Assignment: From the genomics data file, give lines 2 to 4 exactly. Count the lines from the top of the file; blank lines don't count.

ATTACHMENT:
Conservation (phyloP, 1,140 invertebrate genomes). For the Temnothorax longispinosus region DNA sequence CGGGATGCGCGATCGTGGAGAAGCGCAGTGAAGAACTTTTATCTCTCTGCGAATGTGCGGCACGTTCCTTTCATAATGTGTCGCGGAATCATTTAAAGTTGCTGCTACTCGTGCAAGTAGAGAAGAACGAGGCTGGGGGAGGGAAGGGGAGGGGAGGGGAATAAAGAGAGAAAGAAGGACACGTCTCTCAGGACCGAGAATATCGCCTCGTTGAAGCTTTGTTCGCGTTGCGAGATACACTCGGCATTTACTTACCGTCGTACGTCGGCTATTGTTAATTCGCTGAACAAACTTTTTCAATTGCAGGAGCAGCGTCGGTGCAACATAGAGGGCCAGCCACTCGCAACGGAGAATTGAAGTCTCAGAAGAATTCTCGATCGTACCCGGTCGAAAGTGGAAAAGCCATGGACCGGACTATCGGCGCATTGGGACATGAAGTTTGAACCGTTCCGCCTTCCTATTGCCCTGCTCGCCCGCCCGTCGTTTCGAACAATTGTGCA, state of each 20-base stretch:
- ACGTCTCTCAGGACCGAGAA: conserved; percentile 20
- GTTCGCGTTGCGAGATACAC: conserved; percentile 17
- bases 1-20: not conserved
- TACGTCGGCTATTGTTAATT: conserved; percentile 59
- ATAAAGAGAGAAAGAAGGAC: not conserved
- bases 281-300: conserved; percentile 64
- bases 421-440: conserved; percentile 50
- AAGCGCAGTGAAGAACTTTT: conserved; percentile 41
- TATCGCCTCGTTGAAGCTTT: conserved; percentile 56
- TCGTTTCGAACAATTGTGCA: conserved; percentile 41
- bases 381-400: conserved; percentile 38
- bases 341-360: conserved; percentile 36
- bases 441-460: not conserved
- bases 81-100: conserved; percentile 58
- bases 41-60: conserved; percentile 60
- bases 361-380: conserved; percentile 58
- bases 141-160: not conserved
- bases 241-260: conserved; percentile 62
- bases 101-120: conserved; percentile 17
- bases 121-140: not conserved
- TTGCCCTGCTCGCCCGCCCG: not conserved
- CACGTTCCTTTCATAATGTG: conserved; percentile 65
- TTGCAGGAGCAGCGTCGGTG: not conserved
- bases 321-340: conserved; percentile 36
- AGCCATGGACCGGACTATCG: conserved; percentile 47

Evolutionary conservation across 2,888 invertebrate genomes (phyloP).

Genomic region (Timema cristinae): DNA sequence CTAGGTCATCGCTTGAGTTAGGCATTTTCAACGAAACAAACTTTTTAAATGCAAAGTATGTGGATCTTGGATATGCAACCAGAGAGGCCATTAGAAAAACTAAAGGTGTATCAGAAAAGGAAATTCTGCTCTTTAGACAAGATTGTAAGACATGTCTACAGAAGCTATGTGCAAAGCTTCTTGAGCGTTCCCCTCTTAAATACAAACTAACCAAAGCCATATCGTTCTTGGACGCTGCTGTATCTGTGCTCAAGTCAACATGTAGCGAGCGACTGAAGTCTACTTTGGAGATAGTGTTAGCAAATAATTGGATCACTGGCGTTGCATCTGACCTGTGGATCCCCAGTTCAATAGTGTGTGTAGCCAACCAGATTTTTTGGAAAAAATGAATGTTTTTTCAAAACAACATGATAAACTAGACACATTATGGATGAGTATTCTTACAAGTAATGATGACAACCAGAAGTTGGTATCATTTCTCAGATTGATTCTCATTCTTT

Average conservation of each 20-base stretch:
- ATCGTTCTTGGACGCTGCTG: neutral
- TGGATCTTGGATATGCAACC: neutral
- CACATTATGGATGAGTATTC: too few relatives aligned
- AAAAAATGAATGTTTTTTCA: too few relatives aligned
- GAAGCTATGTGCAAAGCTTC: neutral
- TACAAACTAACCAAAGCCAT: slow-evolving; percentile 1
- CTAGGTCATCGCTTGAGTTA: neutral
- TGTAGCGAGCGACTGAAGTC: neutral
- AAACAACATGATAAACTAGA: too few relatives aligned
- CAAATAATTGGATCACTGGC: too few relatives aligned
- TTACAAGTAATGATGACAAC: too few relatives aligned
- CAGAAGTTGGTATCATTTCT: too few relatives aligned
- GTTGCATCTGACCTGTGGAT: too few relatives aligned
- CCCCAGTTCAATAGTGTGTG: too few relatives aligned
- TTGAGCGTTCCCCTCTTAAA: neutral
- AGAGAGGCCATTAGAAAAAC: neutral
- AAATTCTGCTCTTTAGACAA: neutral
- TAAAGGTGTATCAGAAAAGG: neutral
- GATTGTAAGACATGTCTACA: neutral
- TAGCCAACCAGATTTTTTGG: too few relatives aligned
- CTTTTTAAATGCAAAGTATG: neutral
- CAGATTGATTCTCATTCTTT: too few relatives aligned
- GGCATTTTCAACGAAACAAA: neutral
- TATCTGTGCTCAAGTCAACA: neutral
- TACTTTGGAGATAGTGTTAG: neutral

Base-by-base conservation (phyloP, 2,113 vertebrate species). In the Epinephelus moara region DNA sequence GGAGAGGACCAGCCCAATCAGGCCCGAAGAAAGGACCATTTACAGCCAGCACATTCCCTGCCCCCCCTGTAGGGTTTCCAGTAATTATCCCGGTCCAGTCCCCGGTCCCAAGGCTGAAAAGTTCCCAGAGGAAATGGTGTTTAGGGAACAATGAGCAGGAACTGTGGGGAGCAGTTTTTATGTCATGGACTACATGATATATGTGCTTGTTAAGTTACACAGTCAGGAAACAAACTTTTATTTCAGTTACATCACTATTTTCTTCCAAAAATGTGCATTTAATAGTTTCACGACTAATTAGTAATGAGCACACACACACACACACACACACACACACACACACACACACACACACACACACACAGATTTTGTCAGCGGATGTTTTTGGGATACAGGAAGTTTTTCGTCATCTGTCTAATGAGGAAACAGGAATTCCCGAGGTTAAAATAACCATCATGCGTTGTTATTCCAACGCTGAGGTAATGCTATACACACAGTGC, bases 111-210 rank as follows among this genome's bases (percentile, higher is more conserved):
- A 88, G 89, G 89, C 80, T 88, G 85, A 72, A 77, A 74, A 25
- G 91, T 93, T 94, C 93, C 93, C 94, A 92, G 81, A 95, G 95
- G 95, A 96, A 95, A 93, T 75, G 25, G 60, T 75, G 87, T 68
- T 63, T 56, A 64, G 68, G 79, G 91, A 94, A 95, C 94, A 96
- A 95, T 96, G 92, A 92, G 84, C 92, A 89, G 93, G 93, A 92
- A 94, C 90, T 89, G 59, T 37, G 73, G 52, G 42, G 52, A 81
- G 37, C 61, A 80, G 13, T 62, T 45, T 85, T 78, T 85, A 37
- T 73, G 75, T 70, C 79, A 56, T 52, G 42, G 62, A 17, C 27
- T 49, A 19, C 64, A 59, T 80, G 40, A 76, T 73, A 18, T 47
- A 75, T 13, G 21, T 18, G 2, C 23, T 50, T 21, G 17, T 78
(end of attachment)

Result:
- ACGTCTCTCAGGACCGAGAA: conserved; percentile 20
- GTTCGCGTTGCGAGATACAC: conserved; percentile 17
- bases 1-20: not conserved